If you haven't used MakeCode before, then check out the following guide:

For the MakeCode version, there are three separate programs. You choose what you want to be by loading the appropriate version. We'll go over each below, starting with the Zombie and Healer, since they are very similar and the most simple.


Here's the link to the Zombie MakeCode:

There are only thee main chunks. The first is the on start block, which just sets the initial values for some variables and turns all the NeoPixels to Zombie Red.

The Zombie needs to send out the Zombie code every now and then to try and attack the Humans. This is done with a forever loop. Pretty simple - it sends out the code and then sleeps for the amount of time set by ZOMBIE_TIME. Then does it again - over and over, forever.

The other forever loop is used to create the pulsing effect on the NeoPixels. This is done by changing the value of brightness up and down over and over again.

And that's it. Now let's look at the Healer.


Here's the link to the Healer MakeCode:

The Healer is pretty much the same thing as the Zombie. It is simply altered to send out a different IR code and at a different rate, have different color NeoPixels, and pulse at a slower rate.

Now for those Humans.


Here's the link to the Human MakeCode:

Oof. This one has a lot going on. It doesn't even fit on one screen! But hey, humans are complex. We can still go through it chunk by chunk.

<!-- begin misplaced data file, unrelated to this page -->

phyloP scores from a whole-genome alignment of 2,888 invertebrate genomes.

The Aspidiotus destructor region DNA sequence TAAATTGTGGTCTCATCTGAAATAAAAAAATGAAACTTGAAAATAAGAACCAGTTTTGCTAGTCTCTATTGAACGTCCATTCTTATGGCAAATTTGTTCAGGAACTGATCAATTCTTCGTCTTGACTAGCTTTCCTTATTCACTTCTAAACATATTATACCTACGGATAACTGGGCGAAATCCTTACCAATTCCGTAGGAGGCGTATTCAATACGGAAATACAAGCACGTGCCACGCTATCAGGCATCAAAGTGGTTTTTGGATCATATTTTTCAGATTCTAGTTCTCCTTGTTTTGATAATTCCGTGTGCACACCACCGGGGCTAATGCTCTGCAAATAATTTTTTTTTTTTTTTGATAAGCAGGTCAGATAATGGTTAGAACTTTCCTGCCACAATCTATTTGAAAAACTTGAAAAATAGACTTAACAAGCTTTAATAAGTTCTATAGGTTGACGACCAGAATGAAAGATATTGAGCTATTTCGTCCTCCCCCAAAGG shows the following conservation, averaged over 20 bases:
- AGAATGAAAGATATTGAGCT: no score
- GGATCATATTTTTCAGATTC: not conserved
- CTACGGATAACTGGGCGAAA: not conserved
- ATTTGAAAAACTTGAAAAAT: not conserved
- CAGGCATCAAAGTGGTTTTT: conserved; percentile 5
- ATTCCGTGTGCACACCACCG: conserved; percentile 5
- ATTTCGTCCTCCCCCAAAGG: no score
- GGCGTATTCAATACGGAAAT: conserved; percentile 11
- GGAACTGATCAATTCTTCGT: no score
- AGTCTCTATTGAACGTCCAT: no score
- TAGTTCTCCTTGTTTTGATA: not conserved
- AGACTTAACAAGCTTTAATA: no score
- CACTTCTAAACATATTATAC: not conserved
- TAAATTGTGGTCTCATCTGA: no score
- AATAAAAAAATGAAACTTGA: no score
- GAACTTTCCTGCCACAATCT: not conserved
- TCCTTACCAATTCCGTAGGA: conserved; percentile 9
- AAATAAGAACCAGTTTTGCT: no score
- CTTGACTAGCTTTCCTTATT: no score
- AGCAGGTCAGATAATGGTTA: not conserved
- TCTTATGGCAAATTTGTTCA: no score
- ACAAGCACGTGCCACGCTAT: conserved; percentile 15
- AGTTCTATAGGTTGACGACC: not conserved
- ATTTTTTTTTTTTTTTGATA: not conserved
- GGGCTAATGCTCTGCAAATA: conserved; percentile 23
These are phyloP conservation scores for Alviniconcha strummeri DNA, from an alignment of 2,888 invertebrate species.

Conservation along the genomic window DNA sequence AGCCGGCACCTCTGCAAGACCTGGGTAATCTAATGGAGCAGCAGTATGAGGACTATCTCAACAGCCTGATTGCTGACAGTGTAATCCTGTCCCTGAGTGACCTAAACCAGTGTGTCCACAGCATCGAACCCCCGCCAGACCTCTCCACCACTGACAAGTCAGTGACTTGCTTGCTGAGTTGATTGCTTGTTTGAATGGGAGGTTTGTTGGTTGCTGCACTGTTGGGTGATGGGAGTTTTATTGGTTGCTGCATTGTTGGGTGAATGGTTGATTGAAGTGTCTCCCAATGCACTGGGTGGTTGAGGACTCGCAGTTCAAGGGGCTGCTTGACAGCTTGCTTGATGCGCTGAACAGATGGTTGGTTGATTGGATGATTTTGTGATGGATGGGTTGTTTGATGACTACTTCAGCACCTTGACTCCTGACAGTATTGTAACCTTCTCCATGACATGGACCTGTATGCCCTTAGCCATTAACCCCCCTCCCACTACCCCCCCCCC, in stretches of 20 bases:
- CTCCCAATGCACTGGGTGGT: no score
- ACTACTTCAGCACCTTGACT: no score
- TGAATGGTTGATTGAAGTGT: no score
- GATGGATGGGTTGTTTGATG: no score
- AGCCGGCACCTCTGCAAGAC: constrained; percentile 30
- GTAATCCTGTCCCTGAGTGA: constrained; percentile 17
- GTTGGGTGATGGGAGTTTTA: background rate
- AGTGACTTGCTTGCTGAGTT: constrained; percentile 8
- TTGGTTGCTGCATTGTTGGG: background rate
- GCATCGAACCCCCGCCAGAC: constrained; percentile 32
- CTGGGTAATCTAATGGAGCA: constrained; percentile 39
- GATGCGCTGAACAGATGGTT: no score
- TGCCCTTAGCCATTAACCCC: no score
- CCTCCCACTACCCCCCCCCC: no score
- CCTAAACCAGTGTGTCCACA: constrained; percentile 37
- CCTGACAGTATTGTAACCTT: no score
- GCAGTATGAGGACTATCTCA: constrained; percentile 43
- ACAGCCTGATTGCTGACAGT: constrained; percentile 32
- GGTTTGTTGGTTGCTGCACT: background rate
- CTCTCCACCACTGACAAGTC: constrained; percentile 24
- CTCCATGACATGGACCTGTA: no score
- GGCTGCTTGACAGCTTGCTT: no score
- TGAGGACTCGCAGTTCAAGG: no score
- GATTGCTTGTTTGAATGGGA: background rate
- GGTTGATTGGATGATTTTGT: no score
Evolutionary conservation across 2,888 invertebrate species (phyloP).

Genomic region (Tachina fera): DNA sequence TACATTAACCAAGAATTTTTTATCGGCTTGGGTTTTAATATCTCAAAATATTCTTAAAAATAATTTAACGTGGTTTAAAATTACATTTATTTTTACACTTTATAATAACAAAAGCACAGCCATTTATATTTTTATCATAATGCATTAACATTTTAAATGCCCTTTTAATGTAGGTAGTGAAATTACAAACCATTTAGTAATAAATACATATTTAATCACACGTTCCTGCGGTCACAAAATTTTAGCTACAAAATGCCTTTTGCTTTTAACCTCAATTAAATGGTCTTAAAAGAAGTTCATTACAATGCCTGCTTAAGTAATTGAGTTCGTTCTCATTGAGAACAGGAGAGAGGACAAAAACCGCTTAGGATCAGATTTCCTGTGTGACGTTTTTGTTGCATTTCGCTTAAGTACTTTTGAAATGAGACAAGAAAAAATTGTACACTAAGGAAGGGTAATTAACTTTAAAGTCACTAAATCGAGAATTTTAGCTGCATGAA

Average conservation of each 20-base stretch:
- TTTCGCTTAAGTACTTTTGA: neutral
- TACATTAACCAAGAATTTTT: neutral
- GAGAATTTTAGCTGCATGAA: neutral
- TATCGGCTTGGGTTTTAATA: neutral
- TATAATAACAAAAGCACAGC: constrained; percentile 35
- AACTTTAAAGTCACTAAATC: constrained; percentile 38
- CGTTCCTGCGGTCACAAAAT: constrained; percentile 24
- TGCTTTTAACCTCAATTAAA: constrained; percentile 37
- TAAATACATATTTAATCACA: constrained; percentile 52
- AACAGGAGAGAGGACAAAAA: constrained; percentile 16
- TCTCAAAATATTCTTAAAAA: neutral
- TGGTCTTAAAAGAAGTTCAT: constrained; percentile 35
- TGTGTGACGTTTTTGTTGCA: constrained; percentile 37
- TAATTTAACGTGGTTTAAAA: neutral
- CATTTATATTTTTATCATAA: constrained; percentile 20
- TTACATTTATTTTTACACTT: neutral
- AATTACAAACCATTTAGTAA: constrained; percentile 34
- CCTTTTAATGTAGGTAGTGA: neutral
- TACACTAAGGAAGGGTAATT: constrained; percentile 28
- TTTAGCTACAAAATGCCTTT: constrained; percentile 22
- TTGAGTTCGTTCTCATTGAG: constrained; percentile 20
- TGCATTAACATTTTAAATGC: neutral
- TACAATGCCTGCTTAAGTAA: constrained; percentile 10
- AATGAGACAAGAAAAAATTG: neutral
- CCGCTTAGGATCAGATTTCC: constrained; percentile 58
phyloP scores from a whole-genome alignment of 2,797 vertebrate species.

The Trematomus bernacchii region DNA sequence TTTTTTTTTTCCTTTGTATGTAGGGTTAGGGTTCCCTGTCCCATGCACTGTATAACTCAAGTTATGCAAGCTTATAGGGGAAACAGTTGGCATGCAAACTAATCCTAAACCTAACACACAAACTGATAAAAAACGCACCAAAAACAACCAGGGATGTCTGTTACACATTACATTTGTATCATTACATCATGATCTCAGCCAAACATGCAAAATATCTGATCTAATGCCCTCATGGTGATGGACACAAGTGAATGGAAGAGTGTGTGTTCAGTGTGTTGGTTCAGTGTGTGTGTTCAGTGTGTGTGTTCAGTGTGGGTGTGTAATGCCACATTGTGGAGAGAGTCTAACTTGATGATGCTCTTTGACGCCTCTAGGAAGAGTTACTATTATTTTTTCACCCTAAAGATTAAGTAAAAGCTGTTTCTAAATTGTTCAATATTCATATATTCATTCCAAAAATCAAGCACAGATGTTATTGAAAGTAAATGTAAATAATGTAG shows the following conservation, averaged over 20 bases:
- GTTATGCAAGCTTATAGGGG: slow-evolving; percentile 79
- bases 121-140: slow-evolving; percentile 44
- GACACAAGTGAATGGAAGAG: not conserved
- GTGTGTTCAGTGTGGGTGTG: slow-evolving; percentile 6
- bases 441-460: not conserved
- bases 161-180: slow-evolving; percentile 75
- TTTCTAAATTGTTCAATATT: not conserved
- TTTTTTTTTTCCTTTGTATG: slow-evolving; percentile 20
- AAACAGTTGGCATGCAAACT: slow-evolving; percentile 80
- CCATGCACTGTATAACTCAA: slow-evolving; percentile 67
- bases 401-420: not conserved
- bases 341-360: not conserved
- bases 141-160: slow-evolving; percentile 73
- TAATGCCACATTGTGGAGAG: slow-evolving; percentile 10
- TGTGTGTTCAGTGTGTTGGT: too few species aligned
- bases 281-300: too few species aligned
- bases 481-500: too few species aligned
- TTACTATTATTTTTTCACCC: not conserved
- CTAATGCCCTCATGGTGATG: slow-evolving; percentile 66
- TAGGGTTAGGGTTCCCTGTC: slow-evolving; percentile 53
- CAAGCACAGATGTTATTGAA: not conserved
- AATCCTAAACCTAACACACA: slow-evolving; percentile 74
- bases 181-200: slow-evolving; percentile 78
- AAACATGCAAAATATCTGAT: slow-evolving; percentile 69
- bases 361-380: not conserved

It all starts with the familiar on start, which again just initializes a bunch of variables to be used by the program.

With the Zombie and Healer, we were transmitting IR signals. For the Human, we need to receive those signals and process them. That is done using the on infrared received block. The value of received_code is checked and the value of health_counter is either decreased or increased, depending on if the code is from a Zombie or a Healer.

The value of health_counter is then checked. We limit it to a max of 10. But more importantly, we check to see if it has reached 0. If so, the Human is turned into a Zombie.

The rest of the code is split amongst several forever loops. The first one checks to see if the CPX is still Human. If so, it updates the NeoPixels to indicate the current amount of health left.

The next forever loop kicks in when the CPX becomes a Zombie. It should look similar to the one you saw in the Zombie program. This is what sends out the Zombie code on the IR transmitter. The difference here is we add a check to only do this when the board actually is a Zombie. Therefore, this does not happen when the board is still a Human.

The last forever loop is what pulses the NeoPixels when the board becomes a Zombie. It is also just the same thing from the Zombie code, but again with a check to only run when the board actually becomes a Zombie.

And that's it. It looks like a lot, and it kinda is. Hopefully it helps to try and just think in terms of the large chunks described above. Like the big chunk that "receives the IR signal" and the big chunk that "pulses the NeoPixels". Then it becomes easier to see how these big chunks fit together to make the program work. After that, you can look at the chunks in more detail to try and understand how they are actually achieving that.

OK. Enough discussion. Gather up some friends and some Circuit Playground Express boards. Load up the programs. And have fun.


This guide was first published on Jul 31, 2018. It was last updated on Jun 18, 2024.

This page (MakeCode Zombies) was last updated on Mar 08, 2024.

Text editor powered by tinymce.